The purpose of this blog is to encourage you to cook, eat, drink, and, of course, live well. Here is where I will rave, rant, report, and review. I will offer recipes, food & beverage tips, cooking techniques, terminology, and whatever else is on my mind.
My friend and fellow Greenbrier attendee (and panelist), David Leite has an awesome website http://leitesculinaria.com/. In a recent post, his team explains how to avoid the dreaded undercooked turkey. It's a must read for all who are responsible for cooking this year's bird. Please take a look here
With Thanksgiving only a few days away (and the rest of the Holidays just around the corner), I thought I’d share a few suggestions to help you make the most of your time in the kitchen.
• Always plan ahead. If there's anything you can do a day or three before, do it. It'll make things a lot easier on the big day.
• Know your recipes. Take the time to actually read your recipes all the way through before you even start organizing your ingredients.
• Make your kitchen time fun. Enlist family and friends to help, turn on the music, and pour yourself a glass of your favorite beverage.
• Do all of your “mise en place” (the prep and assembly of your ingredients and equipment) before you start cooking.
• Always taste your food while you’re cooking. It allows you to make any necessary adjustments to the dish before you serve it.
• Try to clean as you go and return everything to its place as soon as you can. After hours prepping and cooking, you won’t be in the mood to deal with a sink full of dirty pots and sticky greasy counters.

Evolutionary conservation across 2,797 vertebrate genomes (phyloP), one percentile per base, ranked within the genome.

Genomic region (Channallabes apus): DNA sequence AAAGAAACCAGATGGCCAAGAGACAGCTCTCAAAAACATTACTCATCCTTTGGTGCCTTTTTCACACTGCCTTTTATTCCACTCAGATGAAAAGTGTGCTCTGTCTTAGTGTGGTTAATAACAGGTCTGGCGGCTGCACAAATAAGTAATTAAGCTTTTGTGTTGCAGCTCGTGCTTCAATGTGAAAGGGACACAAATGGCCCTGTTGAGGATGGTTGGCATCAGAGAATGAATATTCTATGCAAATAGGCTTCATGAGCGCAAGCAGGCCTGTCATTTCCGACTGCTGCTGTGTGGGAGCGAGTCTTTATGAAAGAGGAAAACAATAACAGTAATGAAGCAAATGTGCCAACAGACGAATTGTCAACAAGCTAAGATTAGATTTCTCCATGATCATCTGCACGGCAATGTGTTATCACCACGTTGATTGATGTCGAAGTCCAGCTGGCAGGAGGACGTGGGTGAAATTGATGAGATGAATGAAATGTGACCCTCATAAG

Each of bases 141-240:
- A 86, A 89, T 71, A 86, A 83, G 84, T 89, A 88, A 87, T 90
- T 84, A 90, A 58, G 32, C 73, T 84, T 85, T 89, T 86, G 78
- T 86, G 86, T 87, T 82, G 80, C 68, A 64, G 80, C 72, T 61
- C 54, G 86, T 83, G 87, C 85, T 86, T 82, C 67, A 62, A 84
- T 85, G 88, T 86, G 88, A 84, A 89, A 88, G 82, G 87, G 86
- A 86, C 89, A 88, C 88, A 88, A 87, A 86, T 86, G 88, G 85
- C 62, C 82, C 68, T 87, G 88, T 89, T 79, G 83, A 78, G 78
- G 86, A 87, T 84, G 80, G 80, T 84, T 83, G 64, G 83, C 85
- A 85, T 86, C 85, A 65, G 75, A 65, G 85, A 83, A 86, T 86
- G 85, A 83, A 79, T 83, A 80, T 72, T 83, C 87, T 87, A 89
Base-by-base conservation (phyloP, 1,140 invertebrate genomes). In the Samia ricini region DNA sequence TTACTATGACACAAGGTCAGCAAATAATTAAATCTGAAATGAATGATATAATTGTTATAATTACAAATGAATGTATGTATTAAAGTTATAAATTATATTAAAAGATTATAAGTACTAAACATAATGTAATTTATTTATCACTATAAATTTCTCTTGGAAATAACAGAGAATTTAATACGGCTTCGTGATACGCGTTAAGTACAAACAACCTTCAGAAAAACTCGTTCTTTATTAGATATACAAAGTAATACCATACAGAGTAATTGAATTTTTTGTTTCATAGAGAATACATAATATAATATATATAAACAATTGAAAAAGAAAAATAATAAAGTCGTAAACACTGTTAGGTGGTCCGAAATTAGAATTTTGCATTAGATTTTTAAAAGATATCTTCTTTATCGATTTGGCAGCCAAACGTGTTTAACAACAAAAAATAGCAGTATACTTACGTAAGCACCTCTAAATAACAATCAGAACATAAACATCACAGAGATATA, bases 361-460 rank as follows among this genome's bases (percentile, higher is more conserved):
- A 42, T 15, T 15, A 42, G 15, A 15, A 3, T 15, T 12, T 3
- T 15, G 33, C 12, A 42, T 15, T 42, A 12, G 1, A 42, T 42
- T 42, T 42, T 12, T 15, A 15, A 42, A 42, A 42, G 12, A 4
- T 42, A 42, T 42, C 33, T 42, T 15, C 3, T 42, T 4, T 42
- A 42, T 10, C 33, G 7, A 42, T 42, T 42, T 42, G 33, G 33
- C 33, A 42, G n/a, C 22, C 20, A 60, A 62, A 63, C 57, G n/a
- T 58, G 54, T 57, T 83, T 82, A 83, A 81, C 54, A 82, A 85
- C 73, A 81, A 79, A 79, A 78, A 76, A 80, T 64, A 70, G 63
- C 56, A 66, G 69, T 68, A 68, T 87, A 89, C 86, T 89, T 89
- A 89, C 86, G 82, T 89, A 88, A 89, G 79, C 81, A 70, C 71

• Instead of placing your turkey on a roasting rack, cut onions, celery, and carrots into large chunks and place them in an oiled roasting pan. Then, place your turkey on top of the vegetables.
• Always let your meat rest. One of the biggest kitchen mistakes is not letting meat rest after cooking. So, this Thanksgiving, after roasting your turkey let it rest while you make the gravy (instead of making it while the bird is in the oven).
• If you don't have time to brine the turkey, heavily salt it (inside and out) about an hour before cooking. Then, pat the bird dry and roast it. The skin will still be crispy and the meat will be just as juicy.
• If you are going to bake anything, leave your butter and eggs out the night before. This will make incorporating them easier, smoother, and you’ll have a better final result.
• Pick up some parchment paper for lining your pans. It will make everything you bake easy to remove and it makes for a quick cleanup (no greasy or pasty butter-flour mixture; no errant batter; no scraping).
• Lastly, don't be too hard on yourself — sometimes the best recipes are discovered through mistakes.